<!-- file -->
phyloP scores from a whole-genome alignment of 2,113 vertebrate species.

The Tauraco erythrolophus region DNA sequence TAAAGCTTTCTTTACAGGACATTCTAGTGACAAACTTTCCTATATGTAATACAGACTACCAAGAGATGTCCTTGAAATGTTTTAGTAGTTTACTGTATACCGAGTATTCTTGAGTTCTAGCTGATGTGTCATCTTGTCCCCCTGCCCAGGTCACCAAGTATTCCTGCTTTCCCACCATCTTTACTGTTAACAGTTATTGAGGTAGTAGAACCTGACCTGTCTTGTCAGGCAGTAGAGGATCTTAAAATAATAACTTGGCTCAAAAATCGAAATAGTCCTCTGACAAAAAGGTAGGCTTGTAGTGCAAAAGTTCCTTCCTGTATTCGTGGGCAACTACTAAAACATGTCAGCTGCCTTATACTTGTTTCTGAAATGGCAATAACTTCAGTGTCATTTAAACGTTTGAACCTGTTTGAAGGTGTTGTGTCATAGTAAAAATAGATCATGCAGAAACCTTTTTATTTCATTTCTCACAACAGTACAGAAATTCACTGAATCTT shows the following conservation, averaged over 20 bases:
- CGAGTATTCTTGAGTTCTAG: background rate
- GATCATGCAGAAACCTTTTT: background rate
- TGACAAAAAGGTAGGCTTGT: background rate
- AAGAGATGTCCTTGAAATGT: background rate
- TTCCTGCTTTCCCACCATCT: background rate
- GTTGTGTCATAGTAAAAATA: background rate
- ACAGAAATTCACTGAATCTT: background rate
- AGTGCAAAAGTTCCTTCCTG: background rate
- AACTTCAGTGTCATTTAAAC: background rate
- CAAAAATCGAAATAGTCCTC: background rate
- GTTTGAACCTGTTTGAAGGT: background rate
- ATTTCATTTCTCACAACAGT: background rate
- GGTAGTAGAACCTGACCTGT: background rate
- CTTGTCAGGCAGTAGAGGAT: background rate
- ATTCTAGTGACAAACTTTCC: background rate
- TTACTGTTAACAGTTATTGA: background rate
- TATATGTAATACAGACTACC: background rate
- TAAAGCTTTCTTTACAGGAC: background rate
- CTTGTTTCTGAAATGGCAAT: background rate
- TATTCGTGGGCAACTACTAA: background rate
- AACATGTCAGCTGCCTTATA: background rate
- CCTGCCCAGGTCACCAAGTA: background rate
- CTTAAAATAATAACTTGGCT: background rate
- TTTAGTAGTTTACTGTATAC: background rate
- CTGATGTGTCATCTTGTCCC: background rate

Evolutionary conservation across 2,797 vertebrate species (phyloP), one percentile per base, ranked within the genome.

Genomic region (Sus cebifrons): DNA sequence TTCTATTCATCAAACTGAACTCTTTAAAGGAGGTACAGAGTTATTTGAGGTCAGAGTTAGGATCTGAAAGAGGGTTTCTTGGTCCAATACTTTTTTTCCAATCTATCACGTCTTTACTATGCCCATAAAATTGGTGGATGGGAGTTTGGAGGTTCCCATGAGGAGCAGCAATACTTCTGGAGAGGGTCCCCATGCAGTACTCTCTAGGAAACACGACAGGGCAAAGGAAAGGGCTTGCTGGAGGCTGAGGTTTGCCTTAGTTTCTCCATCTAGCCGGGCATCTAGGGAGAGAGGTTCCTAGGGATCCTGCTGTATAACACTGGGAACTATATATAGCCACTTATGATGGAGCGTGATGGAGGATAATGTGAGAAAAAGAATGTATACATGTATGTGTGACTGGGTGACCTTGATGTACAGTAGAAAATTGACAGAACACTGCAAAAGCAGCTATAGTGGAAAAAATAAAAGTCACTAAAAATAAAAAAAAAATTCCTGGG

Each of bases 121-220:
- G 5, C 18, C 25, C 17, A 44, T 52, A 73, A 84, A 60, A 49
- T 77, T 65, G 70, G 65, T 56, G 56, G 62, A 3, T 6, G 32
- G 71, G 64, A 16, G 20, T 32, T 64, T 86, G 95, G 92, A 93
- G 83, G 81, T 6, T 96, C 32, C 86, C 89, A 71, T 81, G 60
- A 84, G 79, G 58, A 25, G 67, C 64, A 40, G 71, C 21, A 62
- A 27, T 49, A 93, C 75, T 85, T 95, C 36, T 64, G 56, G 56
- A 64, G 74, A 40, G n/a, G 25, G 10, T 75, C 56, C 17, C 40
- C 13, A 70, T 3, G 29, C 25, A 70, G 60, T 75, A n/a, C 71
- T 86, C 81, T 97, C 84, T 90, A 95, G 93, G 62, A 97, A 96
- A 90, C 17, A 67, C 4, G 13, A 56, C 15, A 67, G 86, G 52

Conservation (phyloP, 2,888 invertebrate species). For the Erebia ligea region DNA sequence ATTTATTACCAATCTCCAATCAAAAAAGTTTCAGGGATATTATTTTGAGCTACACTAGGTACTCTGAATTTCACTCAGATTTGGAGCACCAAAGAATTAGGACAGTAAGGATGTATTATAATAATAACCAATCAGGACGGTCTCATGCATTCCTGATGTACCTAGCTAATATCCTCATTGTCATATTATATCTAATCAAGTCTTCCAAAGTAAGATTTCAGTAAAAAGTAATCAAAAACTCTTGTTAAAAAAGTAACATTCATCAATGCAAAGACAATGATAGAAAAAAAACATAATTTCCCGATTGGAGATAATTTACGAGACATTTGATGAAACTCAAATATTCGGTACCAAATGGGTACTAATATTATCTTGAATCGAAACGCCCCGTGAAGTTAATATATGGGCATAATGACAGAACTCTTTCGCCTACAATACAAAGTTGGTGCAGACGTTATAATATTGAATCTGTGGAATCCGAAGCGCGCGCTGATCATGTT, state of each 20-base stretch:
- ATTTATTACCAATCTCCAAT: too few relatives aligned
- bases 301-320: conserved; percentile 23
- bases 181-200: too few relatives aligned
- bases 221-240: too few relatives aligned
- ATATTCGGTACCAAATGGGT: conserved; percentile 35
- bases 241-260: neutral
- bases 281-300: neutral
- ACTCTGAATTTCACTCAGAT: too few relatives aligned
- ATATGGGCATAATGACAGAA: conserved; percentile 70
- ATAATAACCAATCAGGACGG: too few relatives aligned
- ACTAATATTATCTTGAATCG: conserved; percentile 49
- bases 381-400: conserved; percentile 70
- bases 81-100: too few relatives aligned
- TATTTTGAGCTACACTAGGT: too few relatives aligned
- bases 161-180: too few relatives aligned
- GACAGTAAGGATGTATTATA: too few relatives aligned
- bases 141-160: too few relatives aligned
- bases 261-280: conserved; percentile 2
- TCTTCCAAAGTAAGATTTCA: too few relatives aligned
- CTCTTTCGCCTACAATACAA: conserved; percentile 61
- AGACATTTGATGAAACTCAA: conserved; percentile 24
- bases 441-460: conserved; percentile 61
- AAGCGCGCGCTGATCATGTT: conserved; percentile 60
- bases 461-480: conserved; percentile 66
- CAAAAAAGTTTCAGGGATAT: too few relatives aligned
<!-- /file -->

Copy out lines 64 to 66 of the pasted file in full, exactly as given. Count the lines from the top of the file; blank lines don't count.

- AAGCGCGCGCTGATCATGTT: conserved; percentile 60
- bases 461-480: conserved; percentile 66
- CAAAAAAGTTTCAGGGATAT: too few relatives aligned